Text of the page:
How to successfully monitor your employees Internet usage

Monitoring internet usage at work might seem heavy handed or even draconian -  trying to curb personal internet usage and wasted time at work is generally hard to police.  Blocking particular websites, or tracking the sites visited by employees is usually problematic and most approaches don’t prevent wasted time.  Before we tell you why, consider the following…

This problem is HUGE. Wasted time at work is one of, if not the most important challenge facing companies all over the world. The cost to business each year is in the billions.

In an their annual “Wasting Time at Work” survey, Salary.com found that sixty-four percent of respondents report wasting one hour or less each day, 22% waste approximately 2 hours daily, and 14% waste 3 or more hours each workday. Personal Internet use topped the list as the leading time-wasting activity according to 48 percent of respondents.

Time wasted at work

More recently, a UK based employment site MyJobGroup.co.uk surveyed 1,000 British workers and found that almost 6 percent of them spent over an hour a day using social media of some kind, including Facebook. This is roughly one-eighth of their workday. By extension, about 2 million of Britain’s 34-million-person workforce likely were doing the same, costing the British economy about 14 billion pounds in lost productivity.

So how are businesses waging war against wasted time and cyber-slacking?  Banning internet usage, or certain sites or monitoring internet activity are some of the more typical  approaches used in corporate Internet monitoring – all of these methods are flawed;

Banning the Internet at work – this is obviously not going to be effective in most work places as the Internet is essential for nearly all business at some level.

Banning certain web sites such as Facebook – this is also not a good approach for several reasons. Firstly the ban is not likely to be comprehensive (Facebook isn’t the only website that wastes time). Secondly the person may need to use social media sites for work purposes. Thirdly it  doesn’t allow staff to use the Internet for personal reasons during their lunch break for example.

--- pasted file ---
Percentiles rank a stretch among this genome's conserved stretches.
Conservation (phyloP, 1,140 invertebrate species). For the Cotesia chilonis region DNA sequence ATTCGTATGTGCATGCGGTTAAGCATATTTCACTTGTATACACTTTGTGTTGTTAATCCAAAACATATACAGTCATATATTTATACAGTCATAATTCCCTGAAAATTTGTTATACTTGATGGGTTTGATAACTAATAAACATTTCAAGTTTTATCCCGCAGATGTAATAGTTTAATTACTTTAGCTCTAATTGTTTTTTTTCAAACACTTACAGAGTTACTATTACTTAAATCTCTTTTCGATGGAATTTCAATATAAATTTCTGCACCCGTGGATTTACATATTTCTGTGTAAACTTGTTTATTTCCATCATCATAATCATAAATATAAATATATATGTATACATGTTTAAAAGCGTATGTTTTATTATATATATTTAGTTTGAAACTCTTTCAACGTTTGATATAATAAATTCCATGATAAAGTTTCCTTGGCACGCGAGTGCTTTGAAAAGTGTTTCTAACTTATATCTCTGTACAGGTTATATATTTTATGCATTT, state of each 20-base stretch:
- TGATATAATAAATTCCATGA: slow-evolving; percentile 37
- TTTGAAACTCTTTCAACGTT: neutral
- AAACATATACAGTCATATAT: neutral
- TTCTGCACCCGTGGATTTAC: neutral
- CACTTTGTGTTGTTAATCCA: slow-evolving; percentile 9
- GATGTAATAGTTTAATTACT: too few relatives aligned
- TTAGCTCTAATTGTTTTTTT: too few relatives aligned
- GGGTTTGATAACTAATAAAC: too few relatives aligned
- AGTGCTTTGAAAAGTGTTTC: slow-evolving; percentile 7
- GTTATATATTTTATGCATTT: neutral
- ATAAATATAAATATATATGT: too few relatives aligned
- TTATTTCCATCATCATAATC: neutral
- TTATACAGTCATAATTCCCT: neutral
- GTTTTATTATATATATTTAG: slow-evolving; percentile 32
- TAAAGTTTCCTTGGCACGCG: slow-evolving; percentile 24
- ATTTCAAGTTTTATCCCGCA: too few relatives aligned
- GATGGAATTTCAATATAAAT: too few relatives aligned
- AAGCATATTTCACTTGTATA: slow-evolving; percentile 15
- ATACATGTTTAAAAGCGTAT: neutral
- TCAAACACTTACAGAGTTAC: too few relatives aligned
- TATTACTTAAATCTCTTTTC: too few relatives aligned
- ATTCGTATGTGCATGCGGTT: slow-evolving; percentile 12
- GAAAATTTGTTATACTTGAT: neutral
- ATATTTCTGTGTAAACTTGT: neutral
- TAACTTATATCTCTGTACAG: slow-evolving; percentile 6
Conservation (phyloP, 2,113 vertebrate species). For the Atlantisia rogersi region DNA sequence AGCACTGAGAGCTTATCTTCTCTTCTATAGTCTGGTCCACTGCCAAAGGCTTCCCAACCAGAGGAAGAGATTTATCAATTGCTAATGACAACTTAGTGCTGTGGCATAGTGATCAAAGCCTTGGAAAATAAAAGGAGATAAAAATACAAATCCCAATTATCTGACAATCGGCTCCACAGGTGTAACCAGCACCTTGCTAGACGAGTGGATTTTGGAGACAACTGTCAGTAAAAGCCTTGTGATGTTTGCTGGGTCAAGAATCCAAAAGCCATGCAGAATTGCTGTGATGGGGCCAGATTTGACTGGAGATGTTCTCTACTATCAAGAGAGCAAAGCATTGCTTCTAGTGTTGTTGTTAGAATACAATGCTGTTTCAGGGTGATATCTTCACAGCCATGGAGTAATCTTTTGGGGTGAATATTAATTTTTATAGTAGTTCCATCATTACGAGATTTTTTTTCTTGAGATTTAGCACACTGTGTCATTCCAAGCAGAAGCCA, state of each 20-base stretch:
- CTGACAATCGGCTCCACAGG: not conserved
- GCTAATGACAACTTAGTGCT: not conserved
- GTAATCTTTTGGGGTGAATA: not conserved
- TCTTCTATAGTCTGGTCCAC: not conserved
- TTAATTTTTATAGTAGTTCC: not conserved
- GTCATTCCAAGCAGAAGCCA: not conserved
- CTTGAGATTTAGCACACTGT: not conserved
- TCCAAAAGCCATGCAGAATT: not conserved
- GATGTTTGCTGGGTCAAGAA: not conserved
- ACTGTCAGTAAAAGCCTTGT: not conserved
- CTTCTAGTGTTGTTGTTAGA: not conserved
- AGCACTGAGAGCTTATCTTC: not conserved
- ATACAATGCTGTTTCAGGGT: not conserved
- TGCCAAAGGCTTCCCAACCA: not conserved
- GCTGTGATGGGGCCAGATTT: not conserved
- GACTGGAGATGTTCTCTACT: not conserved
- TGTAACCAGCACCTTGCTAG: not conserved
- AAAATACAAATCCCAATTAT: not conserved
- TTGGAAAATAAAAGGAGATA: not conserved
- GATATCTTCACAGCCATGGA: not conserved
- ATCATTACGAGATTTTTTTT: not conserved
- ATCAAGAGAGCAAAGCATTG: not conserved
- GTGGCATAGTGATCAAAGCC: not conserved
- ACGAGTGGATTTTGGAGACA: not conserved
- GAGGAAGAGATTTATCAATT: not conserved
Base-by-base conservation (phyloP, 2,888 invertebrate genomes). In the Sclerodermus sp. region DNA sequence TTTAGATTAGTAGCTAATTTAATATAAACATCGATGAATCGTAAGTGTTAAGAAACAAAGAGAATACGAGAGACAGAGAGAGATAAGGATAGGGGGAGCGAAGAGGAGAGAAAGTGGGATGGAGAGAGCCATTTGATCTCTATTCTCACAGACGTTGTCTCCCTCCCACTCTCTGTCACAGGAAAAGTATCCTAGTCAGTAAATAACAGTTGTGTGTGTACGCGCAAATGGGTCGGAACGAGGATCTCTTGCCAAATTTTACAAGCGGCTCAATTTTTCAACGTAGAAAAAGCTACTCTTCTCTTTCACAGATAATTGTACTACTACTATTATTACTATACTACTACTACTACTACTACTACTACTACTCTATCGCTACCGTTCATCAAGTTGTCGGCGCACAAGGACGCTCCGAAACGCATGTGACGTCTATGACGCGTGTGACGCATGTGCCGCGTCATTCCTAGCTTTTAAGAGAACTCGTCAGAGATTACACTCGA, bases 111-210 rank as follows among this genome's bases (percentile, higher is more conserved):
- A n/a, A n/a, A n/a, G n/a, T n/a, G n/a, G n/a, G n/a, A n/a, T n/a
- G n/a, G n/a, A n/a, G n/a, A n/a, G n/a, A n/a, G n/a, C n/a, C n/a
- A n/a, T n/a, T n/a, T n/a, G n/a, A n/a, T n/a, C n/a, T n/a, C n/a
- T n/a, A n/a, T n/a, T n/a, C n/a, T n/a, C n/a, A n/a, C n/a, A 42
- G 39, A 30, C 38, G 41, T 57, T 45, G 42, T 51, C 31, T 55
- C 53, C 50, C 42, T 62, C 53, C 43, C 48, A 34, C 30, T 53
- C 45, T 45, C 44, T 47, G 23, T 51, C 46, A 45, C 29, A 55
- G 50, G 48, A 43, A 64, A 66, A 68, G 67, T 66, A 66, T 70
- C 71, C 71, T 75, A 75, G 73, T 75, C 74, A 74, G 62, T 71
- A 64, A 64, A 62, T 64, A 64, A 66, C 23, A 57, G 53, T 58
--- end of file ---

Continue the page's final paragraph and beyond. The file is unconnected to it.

Monitoring employee internet activity – this also not effective for a few reasons. For starters, it is more and more common for workers to spend part of their day on their home computer, their laptop or to work remotely, whilst on the train etc. Also even if Internet is monitored on their work computer, staff can most likely browse the Internet on their iPhone or another portable device.

A different approach to managing personal internet usage at work

Time Doctor is more effective than other employee internet monitoring software options and has a completely unique approach.

In essence, Time Doctor monitors the web sites visited during work hours only and then sends this information to the manager and the employee in a simple weekly report into their email. There are several advantages to monitoring employee Internet usage this way:

1. It’s a very simple weekly email report with all the websites included in one email. This information can be used for improvements in productivity, not just to prevent personal internet use at work. The report is very easy to read, and only needs to be reviewed once per week so it doesn’t take long for management to review it.

2. This method works ONLY when the person is working, and not when they are on a break. It means that the person can use the Internet for personal reasons during their lunch break and it won’t be recorded.

3. This method can be used for remote working employees on the person’s home computer. As there is the ability to use any personal websites when not working, the software can be used on personal computers as it is totally inactive when the person is “on a break”.

4. Time Doctor also will proactively remind staff not to use potentially non work related web sites during working hours. For example if the person says they are working on “accounting task” and they visit Facebook it will pop up and ask – are you still working on “accounting task”? This means the person will be reminded that they shouldn’t be using  Facebook, but they still have the option to if it’s work related.